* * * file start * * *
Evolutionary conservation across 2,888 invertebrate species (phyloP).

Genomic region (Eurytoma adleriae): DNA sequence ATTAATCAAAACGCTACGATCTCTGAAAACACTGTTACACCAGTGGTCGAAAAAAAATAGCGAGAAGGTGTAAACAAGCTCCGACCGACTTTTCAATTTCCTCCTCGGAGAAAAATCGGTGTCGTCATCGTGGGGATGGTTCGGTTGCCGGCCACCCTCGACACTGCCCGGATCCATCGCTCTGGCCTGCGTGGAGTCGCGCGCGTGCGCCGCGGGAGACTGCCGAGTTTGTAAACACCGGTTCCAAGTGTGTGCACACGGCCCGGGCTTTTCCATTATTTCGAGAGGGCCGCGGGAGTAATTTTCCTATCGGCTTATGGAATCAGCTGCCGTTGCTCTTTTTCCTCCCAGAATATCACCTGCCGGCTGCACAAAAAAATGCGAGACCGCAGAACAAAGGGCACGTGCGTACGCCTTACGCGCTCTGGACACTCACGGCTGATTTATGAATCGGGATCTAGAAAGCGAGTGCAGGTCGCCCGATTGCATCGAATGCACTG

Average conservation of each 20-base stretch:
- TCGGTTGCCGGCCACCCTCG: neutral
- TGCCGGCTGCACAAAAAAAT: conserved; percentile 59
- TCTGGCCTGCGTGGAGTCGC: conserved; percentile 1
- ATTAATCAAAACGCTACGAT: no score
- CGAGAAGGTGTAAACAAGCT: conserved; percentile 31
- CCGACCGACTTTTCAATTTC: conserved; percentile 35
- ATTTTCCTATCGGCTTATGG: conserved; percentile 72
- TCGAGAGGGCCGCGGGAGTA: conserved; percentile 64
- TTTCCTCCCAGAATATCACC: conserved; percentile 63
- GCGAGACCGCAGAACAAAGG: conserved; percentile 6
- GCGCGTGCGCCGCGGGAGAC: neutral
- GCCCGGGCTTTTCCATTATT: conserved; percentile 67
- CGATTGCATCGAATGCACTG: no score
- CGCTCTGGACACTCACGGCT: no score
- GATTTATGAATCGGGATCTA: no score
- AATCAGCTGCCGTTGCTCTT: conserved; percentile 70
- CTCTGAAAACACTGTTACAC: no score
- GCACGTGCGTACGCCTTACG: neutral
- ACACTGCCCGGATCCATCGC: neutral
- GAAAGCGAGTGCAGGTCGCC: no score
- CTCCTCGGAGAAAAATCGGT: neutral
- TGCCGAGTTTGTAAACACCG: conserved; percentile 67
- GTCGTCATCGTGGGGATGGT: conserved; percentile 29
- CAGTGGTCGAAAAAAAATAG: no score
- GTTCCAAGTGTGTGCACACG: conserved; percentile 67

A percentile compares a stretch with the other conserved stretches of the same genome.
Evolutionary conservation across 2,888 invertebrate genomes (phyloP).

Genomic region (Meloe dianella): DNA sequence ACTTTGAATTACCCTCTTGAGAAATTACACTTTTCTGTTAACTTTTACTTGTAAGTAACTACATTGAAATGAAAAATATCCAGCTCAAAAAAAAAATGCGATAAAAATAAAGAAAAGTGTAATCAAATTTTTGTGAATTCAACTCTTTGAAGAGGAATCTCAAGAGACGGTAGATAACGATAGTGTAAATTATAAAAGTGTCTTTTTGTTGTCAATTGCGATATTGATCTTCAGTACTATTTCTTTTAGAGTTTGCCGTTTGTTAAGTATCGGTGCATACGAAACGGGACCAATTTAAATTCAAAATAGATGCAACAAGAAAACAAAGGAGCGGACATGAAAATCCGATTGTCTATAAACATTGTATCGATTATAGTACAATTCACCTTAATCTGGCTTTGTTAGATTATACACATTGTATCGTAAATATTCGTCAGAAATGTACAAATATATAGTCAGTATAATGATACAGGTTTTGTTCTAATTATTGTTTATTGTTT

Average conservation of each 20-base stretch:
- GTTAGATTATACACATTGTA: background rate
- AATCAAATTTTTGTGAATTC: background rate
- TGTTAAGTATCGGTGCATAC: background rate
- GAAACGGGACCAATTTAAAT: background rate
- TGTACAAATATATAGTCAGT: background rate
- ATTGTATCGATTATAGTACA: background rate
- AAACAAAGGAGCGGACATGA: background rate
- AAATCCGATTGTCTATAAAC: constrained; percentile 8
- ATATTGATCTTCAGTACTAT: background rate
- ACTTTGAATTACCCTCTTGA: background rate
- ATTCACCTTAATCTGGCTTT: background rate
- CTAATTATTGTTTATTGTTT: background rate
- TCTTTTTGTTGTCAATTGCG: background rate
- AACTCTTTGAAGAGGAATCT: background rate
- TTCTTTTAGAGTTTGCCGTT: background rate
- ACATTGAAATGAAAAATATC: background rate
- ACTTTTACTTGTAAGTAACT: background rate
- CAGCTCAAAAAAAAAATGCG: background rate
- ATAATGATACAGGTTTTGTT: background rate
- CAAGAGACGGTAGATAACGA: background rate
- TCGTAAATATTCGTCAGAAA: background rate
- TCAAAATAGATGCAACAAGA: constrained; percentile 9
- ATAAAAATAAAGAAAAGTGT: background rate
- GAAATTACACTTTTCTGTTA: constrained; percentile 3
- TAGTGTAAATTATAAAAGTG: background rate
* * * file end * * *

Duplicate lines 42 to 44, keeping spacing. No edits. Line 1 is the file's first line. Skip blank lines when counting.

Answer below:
- ACTTTGAATTACCCTCTTGA: background rate
- ATTCACCTTAATCTGGCTTT: background rate
- CTAATTATTGTTTATTGTTT: background rate